Apparently, plate rotation can improve the perception of flavour …

In a flap about a dinner party? That lacklustre meal can be transformed into a feast with a few non-cooking related tips.

 

Apparently, the simple act of rotating your plate can make the food on it taste better, say psychologists.

Oxford University carried out an experiment on 12,000 people at London’s Science Museum and found that food pointing away from diners, and marginally to the right, was perceived to be more delicious.

 

In a different internet-based study, researchers found that the perfect plate orientation is for the food to point at 3.2 degrees clockwise to the right of the vertical axis of the plate. The findings were based on data from 1,667 participants.

 

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Lead researcher Charles Michel, chef-in-residence at the Crossmodal research laboratory at Oxford University, said that the findings could help enhance “everyday food experiences”.

 

Michel added: “This everyday action that some of us do might hint at the fact that we all enjoy our food more when it is ‘oriented' in the best way possible.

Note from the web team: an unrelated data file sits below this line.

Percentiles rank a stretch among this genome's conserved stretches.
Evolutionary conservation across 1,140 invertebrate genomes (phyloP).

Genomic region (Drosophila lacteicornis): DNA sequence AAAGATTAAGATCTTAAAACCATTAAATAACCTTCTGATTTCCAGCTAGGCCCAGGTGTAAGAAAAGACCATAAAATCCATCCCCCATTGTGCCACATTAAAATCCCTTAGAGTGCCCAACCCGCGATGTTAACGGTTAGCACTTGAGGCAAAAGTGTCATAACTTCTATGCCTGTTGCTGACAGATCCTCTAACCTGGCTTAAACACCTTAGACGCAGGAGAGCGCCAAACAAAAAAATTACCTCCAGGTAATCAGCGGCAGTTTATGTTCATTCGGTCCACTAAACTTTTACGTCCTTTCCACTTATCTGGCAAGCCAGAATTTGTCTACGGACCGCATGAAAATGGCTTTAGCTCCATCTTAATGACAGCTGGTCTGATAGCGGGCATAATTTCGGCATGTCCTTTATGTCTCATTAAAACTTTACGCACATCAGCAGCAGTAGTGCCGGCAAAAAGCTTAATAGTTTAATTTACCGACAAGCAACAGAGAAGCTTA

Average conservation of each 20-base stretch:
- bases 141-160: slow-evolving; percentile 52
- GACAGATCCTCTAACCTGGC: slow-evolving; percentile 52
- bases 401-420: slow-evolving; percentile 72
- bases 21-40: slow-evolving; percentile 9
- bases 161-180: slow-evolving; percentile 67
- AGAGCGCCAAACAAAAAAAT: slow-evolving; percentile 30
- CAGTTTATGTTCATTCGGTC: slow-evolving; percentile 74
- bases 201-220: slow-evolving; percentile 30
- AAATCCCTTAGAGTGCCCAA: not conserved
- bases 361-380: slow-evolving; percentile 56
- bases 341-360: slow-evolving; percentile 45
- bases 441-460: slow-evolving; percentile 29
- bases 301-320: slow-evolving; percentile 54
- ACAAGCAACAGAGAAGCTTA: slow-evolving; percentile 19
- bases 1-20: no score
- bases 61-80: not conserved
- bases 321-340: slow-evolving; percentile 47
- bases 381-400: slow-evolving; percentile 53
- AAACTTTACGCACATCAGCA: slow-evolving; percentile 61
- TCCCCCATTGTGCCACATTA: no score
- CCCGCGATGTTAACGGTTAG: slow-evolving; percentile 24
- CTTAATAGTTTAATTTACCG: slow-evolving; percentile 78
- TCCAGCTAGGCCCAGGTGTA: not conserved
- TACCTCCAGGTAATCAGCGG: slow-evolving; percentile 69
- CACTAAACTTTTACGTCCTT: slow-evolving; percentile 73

“Indeed, by arranging the food to 'look better', we might be unconsciously enhancing its perceived value, and hence our enjoyment of it.

 

“In our Western cultures, we seem to associate left with 'wrong' and down with 'less', also right with 'right', and up with 'more'.”

 

Psychology professor Charles Spence, who contributed to the research paper that was published in Food Quality and Preference, added: “Something pointed towards us triggers brain-fear circuits, and this is why it might be liked less.

 

“What we see automatically sets expectations about what it is that we are about to eat, and how much we think we are going to like it.”

 

It's official: the hot new dinner party accessory is now a protractor.